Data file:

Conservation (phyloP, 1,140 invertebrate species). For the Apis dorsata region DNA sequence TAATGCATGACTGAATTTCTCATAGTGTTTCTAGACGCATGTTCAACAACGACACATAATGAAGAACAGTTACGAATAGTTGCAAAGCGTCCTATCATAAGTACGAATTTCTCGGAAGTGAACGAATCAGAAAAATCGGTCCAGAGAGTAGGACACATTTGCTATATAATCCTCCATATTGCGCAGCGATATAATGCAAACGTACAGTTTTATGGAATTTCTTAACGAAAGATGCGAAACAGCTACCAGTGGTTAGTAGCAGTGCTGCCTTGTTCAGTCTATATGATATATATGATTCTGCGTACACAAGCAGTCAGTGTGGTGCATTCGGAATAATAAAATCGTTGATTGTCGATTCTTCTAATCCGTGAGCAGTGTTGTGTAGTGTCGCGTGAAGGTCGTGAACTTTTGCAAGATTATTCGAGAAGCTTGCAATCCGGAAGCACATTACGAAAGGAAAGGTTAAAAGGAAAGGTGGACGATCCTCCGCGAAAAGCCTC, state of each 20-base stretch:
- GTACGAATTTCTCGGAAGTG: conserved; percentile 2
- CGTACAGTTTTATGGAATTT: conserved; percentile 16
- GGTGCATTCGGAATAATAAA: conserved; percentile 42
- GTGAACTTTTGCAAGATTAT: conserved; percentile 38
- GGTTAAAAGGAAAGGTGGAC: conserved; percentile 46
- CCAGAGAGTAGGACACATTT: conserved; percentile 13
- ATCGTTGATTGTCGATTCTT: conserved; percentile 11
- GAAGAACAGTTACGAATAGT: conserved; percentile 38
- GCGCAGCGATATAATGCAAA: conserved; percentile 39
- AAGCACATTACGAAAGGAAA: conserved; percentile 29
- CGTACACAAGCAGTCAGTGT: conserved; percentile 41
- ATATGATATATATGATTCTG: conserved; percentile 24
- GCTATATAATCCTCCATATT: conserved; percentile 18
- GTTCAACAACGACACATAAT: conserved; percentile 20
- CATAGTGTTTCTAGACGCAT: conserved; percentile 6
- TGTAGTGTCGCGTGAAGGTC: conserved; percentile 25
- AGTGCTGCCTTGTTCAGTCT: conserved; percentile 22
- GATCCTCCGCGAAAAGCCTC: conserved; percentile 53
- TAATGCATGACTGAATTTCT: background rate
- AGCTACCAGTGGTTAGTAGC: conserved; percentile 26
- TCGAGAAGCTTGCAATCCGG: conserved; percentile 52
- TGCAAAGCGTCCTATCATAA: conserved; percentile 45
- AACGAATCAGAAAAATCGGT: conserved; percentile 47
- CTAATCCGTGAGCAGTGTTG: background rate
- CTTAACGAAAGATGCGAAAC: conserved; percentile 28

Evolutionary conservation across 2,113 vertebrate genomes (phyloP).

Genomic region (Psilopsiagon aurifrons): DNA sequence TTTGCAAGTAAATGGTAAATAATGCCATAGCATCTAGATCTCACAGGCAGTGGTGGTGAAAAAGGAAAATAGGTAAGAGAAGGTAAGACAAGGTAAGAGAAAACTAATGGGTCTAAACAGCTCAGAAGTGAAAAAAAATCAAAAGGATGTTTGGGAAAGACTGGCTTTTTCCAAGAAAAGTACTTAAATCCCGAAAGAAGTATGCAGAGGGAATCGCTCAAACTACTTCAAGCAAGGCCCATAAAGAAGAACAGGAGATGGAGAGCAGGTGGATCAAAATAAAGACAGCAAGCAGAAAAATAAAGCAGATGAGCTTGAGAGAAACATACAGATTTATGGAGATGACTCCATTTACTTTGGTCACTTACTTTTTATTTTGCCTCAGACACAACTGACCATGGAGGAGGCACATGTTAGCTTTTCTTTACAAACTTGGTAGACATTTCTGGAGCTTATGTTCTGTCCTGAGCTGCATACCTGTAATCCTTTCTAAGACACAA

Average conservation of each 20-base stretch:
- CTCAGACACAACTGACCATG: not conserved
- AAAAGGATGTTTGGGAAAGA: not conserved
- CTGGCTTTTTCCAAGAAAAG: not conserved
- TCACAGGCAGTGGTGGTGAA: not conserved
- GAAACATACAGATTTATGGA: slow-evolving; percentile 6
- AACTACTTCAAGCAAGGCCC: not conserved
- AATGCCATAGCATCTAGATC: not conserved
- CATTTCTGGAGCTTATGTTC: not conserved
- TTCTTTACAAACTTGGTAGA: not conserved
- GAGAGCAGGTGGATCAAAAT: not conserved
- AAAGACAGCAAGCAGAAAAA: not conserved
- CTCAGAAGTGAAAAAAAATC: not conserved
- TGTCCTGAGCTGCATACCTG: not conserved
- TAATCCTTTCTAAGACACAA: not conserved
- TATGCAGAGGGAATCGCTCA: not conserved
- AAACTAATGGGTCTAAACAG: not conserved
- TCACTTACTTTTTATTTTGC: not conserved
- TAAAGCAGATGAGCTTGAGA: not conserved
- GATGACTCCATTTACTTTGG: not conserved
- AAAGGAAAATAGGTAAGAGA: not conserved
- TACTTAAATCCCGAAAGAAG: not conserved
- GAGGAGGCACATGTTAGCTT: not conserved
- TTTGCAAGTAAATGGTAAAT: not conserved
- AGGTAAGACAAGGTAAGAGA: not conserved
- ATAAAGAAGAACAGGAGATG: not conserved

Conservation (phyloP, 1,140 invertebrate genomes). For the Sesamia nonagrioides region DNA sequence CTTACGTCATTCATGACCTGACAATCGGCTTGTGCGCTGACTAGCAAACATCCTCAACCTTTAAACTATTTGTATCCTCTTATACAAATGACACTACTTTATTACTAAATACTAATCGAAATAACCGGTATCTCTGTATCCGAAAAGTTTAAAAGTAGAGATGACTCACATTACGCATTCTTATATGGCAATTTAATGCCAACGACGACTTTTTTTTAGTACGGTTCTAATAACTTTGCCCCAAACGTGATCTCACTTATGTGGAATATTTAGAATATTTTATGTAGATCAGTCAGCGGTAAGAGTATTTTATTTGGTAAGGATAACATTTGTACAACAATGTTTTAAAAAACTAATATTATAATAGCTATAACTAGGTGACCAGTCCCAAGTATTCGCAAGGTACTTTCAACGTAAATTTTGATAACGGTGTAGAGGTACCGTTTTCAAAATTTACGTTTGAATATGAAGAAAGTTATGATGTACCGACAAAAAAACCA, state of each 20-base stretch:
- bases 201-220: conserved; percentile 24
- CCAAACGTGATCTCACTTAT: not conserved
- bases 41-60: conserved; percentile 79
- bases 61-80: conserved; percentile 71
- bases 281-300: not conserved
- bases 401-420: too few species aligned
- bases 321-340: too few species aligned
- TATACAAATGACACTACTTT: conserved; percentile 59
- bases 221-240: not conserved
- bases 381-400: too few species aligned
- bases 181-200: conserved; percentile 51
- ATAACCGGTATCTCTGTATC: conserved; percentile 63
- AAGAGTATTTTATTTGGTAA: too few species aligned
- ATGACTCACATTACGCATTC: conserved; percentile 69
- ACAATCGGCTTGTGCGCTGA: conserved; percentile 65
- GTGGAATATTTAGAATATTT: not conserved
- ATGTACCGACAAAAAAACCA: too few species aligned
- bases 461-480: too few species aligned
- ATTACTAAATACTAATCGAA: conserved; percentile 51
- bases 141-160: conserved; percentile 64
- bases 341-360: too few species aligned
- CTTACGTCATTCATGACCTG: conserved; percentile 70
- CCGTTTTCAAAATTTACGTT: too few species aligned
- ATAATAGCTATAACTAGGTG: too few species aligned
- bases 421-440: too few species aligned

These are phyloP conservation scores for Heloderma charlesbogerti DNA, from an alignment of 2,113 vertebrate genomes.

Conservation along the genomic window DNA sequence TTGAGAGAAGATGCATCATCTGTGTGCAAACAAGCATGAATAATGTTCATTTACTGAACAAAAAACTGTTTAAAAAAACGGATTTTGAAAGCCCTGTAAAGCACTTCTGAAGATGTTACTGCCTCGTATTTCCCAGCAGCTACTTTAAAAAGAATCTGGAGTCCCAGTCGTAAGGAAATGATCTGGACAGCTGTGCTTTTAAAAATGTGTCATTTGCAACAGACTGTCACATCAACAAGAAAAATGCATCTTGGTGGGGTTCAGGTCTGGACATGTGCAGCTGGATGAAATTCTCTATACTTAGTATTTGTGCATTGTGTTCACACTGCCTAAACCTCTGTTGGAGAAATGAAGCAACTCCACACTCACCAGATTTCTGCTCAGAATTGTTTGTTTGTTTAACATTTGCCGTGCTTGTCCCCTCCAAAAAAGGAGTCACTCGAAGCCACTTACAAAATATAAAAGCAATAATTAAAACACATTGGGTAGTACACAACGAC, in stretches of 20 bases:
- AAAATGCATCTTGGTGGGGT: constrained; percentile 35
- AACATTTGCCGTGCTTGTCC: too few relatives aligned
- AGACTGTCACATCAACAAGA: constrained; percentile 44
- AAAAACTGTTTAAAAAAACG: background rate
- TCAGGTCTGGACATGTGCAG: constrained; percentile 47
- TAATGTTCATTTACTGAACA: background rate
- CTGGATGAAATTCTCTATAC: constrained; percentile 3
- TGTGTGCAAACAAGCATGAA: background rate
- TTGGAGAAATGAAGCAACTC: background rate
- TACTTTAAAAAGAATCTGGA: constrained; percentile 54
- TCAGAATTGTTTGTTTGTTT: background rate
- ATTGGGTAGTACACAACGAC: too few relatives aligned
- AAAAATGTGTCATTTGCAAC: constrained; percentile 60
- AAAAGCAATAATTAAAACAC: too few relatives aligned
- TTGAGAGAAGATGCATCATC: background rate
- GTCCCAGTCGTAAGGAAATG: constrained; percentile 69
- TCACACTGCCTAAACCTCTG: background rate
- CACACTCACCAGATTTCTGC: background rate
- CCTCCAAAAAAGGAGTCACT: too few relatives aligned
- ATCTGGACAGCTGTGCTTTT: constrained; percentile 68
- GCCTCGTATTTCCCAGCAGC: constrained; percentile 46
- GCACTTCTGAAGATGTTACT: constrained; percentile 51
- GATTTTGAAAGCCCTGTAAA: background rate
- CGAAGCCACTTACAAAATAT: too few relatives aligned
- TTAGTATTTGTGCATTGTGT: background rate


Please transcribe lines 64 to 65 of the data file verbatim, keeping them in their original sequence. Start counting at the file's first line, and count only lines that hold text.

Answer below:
- bases 221-240: not conserved
- bases 381-400: too few species aligned